On November 8, Professor Kish Parella will present her work in progress, Transcommercial Institutional Legitimacy, to a group of international law scholars at the annual Research Forum of the American Society of International Law. This paper was recently awarded the Lewis Prize for Excellence in Legal Scholarship by the Francis Lewis Center at Washington and Lee School of Law.
Parella’s research focuses on the legitimacy of private governance of international production. She examines dispute resolution between different actors in global value chains and suggests ways to improve stakeholder engagement regarding the design of these dispute resolution mechanisms. This research is part of her broader examination of global governance performed by the transnational business sector.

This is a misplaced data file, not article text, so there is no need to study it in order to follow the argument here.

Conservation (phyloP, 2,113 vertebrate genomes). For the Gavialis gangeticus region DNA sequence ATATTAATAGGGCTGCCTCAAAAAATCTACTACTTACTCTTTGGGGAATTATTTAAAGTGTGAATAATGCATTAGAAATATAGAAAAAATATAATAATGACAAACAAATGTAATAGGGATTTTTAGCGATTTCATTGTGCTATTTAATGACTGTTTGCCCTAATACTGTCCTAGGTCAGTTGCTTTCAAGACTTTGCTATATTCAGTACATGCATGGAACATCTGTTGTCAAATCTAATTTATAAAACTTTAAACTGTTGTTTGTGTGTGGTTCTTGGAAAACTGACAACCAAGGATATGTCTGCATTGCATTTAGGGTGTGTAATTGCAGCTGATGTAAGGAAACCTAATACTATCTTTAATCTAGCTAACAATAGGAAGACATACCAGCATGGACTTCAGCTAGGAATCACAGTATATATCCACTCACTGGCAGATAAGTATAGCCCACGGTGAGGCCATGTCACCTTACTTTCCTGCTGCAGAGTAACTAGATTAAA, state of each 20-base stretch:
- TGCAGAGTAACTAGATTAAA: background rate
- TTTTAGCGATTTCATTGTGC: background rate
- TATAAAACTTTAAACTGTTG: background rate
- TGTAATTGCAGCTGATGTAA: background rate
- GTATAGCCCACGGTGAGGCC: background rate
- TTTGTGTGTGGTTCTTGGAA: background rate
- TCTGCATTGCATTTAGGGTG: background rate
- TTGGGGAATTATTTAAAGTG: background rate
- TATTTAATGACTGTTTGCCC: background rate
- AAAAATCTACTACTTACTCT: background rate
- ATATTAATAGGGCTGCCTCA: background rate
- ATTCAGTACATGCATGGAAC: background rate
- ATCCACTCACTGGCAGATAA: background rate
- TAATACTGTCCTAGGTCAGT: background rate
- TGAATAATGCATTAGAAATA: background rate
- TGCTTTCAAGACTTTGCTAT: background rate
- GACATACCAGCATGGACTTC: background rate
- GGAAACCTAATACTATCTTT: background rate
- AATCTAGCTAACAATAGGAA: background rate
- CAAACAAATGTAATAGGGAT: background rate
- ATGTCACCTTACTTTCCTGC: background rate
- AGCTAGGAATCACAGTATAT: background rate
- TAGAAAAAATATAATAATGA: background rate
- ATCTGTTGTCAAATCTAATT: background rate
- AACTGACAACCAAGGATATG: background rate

Parella will present her research as part of a panel on regulation of international economic activity. Her co-panelists are Professors Stavros Gadinis (Berkeley Law) and Odette Lienau (Cornell Law). Professor Jose Alvarez from New York University School of Law will serve as discussant for the panel. More information on the ASIL Research Forum is available here: http://www.asil.org/midyearmeeting.
On Thursday and Friday, January 9 and 10, the Frances Lewis Law Center at Washington and Lee School of Law is hosting a Juniors Works-in-Progress Roundtable for International Business. The theme of the workshop is “Transnational governance solutions to international business challenges.”
Over the next two days, seven international business scholars will present works-in-progress and share feedback on a variety of issues that confront businesses that operate across borders. Here are their names and topics:
- Andy Spalding, University of Richmond School of Law: “Rethinking Extraterritorial Deterrence”